One Response to “Cycling Safety”
February 18th, 2012
Imagine if the DMV put more emphasis on young motorists behavior around cyclists.
CdM’s Newest Driver
By Frank Peters
I just came home from the DMV; my 16-½-year-old son just got his drivers license. You’ve been warned.
“Why do you look so nervous?” the driving instructor says with a jolly smile as he approaches our car.
“Because I’m a lousy driver.” My son seldom graces his discussions with similar humor at home. “I like lousy drivers; I hit them in the head with my clipboard.” I know this is going to work out just fine, but as a parent you worry, right?
My wife was astute enough to prepare a Driving Contract, and the night before the test gives a parent some leverage. Download a copy; it’s got a lot of good guidelines spelled out. I signed it first, then prior to going out for the evening I went upstairs to change. While I’m still thinking about how great it is to have him at least acknowledge many of these fine details; I think of one more — that he consider all trips to RiteAid, Ace Hardware and Albertsons as walkable and not an excuse to drive a half mile. When I return to the kitchen and share this new insight, he’s delighted to tell me he’s already signed the contract. It’s hard to stay a step ahead of teens.
My dad was a great driver. Of course, we all think we’re good drivers. That’s the joke at Traffic School, “Raise your hand if you think you’re an above average driver?” Not many think of themselves otherwise. My interview with “Carjacked!” author Anne Lutz Fernandez confirms this self-image bias. But dad was good at teaching me to drive, so one goal I’ve had is to be as good while instructing my kids. Life doesn’t always work out the way you hope, though. My constructive criticisms became instant arguments, and little instruction occurred. But as a dear friend once said, your children will listen, even if you don’t think they are. My particular emphasis of proper driving behavior has focused on consideration of pedestrians.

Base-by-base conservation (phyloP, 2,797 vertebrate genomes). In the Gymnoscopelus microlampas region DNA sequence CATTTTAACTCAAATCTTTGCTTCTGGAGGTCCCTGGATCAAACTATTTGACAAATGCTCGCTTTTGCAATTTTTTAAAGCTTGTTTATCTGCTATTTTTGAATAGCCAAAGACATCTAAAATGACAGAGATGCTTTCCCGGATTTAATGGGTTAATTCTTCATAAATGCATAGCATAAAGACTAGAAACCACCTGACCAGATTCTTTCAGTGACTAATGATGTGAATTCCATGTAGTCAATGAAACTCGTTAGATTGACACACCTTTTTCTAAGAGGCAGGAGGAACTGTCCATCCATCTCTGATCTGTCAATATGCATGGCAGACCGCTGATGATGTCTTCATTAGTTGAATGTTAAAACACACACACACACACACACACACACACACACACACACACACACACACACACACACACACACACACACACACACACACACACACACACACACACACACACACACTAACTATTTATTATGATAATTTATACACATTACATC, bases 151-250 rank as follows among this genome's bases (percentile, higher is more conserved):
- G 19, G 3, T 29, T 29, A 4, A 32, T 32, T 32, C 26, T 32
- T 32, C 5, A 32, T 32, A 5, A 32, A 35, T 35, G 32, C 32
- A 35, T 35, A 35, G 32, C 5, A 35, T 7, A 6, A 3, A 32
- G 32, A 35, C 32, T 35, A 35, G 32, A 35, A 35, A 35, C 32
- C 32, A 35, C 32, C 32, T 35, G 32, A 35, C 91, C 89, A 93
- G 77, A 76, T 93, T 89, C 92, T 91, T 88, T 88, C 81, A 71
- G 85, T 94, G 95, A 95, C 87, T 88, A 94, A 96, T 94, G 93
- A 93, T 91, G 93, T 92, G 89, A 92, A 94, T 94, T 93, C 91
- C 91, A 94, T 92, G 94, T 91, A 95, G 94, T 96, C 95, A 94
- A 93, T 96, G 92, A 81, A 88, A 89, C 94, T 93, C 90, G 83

There aren’t many Bike Safety Committee meetings that Mayor Gardner won’t find the opportunity to say how her involvement with promoting bike safety has changed her driving. I know exactly what she means because the same is true for me. You can’t begin to increase your understanding of bike safety without learning about the terrible consequences for these vulnerable road users. Even the hardest of hearts will soften when you learn of the injuries and fatalities — two dead just last week here in Southern California.
How has my driving changed? I’m moving a lot slower now that my awareness of accidents is so finely tuned. As I observe my son, probably much like your son or daughter of a similar age — his peripheral vision is about 50 percent better than mine, his reaction times — no contest. My son drives into traffic and sees cars merging from the left or right, or both at the same time, and sees problems that just require the right solution, probably like the video games he plays. For me, I’m slowing down, but when I suggest a similar option to him I’m greeted with, “Dad, I’m already under the speed limit,” and likely he is.
As many of us older drivers know, although we can’t compete on reaction times, vision or dexterity; we more than make up for this in experience. Haven’t we all heard that it takes 10,000 hours to become an expert — you name the subject, whether it’s learning to play the violin or driving a car. My son has about 100 hours behind the wheel.
I’m on the phone with my wife while he’s out on his driving test, and as he pulls back into the parking lot I can see the proud smile on his face. Now it’s my turn at levity, “You’re done with him now; I have to deal with his driving.” “If he didn’t pass we agreed, I get to keep the car,” and it’s all smiles as we part company. “Remember to scan those intersections,” and I get the message; the kid still has some things to learn.
We’re on our way home, driving through Mariner’s Mile. “I learned at City Council that this is the most dangerous road in the City; the most accidents happen here.” He’s assured in his skills and handles the traffic quite well. As we move further down the road there’s a cyclist on the right and no bike lane; I offer advice to move to the left to give him wide berth. But of course, I can’t see what’s coming along on the left, but in a minute I will. My son slows appropriately yet stays behind the cyclist in the narrowing lane — just as three motorcycles zoom past on the left, slicing through the slowing traffic. He had no option to move to the left and I could tell he was pleased with how he handled the situation. “That probably would’ve been an instant pass,” he implies his instructor would’ve approved. And he probably would’ve.